The U.S. central bank’s shift towards a faster tightening of monetary policy was a “natural” response to economic growth and particularly inflation moving quicker than expected as the country reopens from the coronavirus pandemic, according to a Fed official.
In an interview with CNBC, St. Louis Federal Reserve President James Bullard said Friday that he was among the seven Fed policymakers who expect the most aggressive steps, with rate increases beginning next year, to contain inflation that he thinks will prove more persistent than his colleagues.
New economic projections released by the Fed after a two-day policy meeting Wednesday and Thursday showed a core of 13 out of 18 officials projected rates would likely need to increase by the end of 2023, a surprise to many investors and analysts.
But with the pandemic “coming to a close,” Bullard said, a shift to non-crisis policies is normal.
“We were expecting a good year, a good reopening, but this is a bigger year than we were expecting, more inflation than we were expecting, and I think it’s natural that we’ve tilted a little bit more hawkish here to contain inflationary pressures,” Bullard said.
The Fed on Wednesday surprised investors by anticipating two quarter-percentage-point rate increases in 2023.
“I put us starting in late 2022,” Bullard said, to control inflation that he said would hit 3 percent this year, excluding volatile food and energy prices, and remain at 2.5 percent through 2022, exceeding the Fed’s formal 2 percent target.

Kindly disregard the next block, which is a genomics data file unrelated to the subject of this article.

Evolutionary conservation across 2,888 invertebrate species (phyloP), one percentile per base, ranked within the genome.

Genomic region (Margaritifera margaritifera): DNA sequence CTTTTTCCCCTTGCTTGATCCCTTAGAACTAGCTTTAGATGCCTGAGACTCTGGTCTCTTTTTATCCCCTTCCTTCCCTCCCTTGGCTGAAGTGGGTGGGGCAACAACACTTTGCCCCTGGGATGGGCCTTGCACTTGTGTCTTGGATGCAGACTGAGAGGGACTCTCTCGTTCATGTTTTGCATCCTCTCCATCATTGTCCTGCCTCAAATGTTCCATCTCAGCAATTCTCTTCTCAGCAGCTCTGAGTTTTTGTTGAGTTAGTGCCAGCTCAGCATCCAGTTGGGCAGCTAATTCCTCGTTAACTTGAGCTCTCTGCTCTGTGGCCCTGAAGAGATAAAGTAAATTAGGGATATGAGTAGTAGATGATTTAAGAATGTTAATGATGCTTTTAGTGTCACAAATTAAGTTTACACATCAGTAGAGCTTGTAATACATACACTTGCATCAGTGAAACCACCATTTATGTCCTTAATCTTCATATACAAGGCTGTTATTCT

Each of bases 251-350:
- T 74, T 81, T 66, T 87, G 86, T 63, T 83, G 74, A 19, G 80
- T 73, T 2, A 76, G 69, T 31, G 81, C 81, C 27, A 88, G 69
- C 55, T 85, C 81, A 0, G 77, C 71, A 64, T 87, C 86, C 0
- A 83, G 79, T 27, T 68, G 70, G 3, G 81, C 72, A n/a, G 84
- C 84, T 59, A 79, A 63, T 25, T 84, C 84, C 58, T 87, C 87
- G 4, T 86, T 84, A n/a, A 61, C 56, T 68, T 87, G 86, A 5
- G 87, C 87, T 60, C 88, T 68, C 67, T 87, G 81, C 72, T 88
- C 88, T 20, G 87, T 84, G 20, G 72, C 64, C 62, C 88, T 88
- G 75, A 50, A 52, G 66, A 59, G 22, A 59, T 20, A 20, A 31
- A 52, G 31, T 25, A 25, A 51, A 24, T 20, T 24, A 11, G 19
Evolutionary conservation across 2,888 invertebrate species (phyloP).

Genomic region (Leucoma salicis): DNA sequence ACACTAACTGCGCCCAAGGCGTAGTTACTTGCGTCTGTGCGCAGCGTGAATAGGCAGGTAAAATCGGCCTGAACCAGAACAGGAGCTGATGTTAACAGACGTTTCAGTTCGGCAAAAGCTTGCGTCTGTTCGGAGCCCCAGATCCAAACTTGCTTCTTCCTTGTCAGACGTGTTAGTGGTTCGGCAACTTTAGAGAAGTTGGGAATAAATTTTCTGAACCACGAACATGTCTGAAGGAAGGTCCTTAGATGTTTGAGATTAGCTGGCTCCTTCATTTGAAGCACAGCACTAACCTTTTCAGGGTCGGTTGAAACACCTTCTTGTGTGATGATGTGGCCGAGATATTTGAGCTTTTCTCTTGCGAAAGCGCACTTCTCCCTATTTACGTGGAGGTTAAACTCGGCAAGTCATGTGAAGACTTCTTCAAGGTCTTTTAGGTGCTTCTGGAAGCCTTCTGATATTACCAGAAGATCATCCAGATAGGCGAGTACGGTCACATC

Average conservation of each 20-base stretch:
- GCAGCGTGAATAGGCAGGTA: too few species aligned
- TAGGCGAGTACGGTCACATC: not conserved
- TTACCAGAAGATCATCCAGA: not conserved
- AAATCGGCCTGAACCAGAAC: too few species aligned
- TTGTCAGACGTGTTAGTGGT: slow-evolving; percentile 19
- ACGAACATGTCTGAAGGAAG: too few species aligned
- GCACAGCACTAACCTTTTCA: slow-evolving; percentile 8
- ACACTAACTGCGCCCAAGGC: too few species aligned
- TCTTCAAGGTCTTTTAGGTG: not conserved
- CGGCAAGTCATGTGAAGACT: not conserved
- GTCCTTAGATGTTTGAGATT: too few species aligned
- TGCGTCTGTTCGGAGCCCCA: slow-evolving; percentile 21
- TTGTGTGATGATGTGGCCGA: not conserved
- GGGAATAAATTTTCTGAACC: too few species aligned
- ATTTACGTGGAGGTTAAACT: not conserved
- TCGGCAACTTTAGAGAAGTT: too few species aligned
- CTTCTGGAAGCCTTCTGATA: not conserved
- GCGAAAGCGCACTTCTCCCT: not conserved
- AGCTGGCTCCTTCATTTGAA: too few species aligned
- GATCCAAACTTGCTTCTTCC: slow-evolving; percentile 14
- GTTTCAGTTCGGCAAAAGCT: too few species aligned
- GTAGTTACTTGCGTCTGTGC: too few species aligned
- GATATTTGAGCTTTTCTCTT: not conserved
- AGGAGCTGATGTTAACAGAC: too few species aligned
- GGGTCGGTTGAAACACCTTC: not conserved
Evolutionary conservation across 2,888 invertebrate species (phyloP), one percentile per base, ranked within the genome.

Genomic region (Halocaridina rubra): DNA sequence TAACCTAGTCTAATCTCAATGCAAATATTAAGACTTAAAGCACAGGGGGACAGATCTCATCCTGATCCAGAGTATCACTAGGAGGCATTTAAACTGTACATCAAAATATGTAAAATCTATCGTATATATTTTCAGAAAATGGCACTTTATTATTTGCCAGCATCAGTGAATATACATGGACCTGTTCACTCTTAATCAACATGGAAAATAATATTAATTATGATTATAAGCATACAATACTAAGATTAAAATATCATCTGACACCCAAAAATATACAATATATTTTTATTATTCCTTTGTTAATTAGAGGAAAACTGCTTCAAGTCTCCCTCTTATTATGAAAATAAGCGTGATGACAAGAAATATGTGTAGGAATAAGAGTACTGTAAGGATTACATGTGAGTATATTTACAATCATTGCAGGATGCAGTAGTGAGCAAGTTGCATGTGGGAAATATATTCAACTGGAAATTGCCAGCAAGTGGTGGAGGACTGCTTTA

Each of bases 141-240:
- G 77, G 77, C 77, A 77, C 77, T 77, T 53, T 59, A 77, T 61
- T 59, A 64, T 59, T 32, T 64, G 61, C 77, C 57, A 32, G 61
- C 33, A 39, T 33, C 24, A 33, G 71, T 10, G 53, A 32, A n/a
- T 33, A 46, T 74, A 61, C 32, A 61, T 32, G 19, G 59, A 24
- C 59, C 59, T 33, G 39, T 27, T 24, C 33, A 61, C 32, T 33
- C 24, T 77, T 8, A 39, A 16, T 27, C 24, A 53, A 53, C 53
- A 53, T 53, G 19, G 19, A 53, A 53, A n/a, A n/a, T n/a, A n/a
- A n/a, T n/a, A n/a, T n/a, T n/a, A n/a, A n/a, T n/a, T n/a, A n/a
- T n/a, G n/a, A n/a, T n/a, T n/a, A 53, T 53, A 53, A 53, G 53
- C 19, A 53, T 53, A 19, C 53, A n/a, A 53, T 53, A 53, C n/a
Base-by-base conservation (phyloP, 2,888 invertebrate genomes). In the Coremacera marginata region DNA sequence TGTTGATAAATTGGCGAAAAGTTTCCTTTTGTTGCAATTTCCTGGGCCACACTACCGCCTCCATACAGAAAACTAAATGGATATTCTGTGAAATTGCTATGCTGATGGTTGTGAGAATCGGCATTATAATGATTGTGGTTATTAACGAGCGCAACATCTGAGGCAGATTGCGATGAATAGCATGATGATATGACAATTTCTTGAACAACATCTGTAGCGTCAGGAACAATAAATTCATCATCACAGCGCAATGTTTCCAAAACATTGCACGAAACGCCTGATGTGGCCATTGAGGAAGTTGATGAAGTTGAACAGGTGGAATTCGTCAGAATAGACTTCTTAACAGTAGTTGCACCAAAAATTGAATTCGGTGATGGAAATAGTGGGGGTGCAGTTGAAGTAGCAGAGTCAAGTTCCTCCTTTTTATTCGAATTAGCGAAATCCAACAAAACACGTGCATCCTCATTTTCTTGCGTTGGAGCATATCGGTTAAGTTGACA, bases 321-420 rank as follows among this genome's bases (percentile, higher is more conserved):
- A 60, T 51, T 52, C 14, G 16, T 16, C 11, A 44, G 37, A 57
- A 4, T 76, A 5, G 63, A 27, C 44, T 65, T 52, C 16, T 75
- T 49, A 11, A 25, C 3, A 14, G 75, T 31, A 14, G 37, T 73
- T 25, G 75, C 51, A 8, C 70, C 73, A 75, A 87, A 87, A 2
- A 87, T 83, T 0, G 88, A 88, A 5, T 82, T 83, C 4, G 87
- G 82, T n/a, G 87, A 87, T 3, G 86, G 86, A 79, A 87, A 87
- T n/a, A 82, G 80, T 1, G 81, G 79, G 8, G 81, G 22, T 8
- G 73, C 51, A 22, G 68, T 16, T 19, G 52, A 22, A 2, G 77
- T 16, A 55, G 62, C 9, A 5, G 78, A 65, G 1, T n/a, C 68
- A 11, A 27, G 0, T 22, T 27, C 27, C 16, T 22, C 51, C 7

Bullard’s comments open what is likely to be an intense period of Fed efforts to talk the public and markets globally through the central bank’s shift to post-pandemic monetary policy.
Bullard’s frank assessment of the need for the Fed to be “nimble” in the face of growing inflation seemed to add pressure on U.S. stock futures, with the S&P 500 e-mini futures sliding by more than half a percentage point during his appearance on CNBC. The yield on the 10-year Treasury note rose back above 1.5 percent as he was speaking.
In a decided minority in an increasingly hawkish Fed, Minneapolis Federal Reserve President Neel Kashkari said Friday he wants to keep the U.S. central bank’s benchmark short-term interest rate near zero at least through the end of 2023 to allow the labor market to return to its pre-pandemic strength.
“The vast majority of Americans want to work, and I am not ready to write them off – and I want to give them the chance to work,” Kashkari said. “As long as inflation expectations remain anchored. ... Let’s be patient and let’s really achieve maximum employment.”
“I still have no hikes in the Fed’s quarterly summary of economic projections forecast horizon because I think it’s going to take time for us to really achieve maximum employment, and I do believe that these higher inflation readings are going to be transitory,” Kashkari said.
Kashkari also said he believes higher prices are being driven by a reopening economy and will subside as supply constraints recede.